Clayman emphasizes that observers must understand their role in the audit, which typically is to watch and listen, but not to participate directly in the audit. During downtime, observers or guides can ask questions, but typically they’re not actively participating in evidence collection.

4. Collect and Verify Information

At the center of the audit process is information gathering and verification. In this step, auditors review information and observe the workplace to verify that the work being done aligns with the safety and health requirements set by your organization or a safety management system standard.

Generally, audit teams conduct three main activities:

  1. Review documentation. Learning about how the system is designed and what should be happening in terms of managing occupational safety and health and other risks.
  2. Conduct employee interviews. This entails speaking with workers about their understanding of established processes and procedures, how they implement those processes and procedures and whether the system is achieving its goals to control risks.
  3. Observe operations and activities. Performing a visual assessment of the workplace can help determine whether the system is effectively managing risk and achieving continuous improvement. This could also include observing whether implementing the management system has changed organizational culture.
When conducting employee interviews, Clayman says auditors should focus on open-ended questions, with closed-ended questions mixed in. This can encourage interviewees to talk more — and have auditors listen more. Open-ended questions typically prompt employees to do most of the talking, while closed-ended questions help verify certain points.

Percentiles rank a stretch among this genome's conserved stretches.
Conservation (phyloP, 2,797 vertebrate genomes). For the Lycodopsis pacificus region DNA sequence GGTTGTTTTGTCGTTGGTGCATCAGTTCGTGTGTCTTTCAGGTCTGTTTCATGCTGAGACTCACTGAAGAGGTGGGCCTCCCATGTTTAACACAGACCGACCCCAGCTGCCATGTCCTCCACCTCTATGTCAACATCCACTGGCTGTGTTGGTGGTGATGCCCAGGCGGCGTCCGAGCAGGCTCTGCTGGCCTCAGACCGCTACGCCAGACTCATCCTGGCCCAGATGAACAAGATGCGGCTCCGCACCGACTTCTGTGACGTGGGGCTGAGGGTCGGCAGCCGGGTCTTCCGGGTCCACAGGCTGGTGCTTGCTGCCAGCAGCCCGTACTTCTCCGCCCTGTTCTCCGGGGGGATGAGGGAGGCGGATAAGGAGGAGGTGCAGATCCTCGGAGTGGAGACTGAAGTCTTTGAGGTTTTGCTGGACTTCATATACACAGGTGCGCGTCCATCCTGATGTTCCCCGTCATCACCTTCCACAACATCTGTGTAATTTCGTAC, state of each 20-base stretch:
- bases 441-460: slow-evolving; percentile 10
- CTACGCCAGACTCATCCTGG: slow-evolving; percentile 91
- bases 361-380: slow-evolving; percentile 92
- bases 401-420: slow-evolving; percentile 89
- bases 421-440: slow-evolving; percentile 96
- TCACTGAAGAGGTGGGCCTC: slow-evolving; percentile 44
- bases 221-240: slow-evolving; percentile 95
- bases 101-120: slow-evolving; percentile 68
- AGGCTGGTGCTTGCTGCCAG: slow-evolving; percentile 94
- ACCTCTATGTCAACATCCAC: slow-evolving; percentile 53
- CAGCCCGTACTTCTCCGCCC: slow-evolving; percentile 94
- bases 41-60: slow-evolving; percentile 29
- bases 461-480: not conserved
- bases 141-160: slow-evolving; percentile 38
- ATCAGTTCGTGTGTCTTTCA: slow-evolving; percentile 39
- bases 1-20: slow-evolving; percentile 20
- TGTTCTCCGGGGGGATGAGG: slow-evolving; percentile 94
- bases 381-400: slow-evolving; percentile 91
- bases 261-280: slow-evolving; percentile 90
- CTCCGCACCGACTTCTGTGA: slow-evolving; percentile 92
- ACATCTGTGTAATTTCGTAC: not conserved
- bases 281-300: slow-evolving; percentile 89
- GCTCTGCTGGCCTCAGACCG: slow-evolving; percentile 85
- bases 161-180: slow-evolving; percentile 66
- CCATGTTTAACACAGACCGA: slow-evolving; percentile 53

5. Generate Audit Findings

When generating audit findings, auditors should compare audit evidence against the criteria established by the organization or the safety management system standard to assess conformance with the established requirements. The information collected throughout the audit and the audit findings then determine the audit conclusions.

6. Prepare Audit Conclusions

While audit findings focus on whether an organization complies with the established requirements, the audit conclusions indicate whether the OHSMS in achieving its objectives. To accomplish this, auditors compare audit evidence and findings with the objectives identified in the audit plan.

7. Hold a Closing Meeting

The closing meeting brings together the team from the opening meeting as well as others involved in the audit to conduct a debrief of the entire process. During this meeting, you should discuss what during the audit as well as the findings. In addition, be sure to share the information your team collected throughout the process and discuss the conclusions about the effectiveness of the OHSMS based on that information. With this information in hand, an organization can then determine the best path forward to further improve its safety and health management system.

Related Links
Internal OHSMS Auditing to ISO 45001 – Online Course
5 Tips for Planning a Successful OHSMS Audit –  Article and Podcast
How to Select the Best Safety Management System – Article
The Relevance and Benefit of ISO 31000 to OSH Practice – Article
The Business Case for Moving to Electronic Documentation – Article

 

Are You Passionate About Safety?

Volunteer with ASSP today.

Get involved

Featured

President's Message

Read the ASSP president's thoughts on the safety profession.

ISO 45001 Standard

This game-changing standard provides a global foundation for worker safety.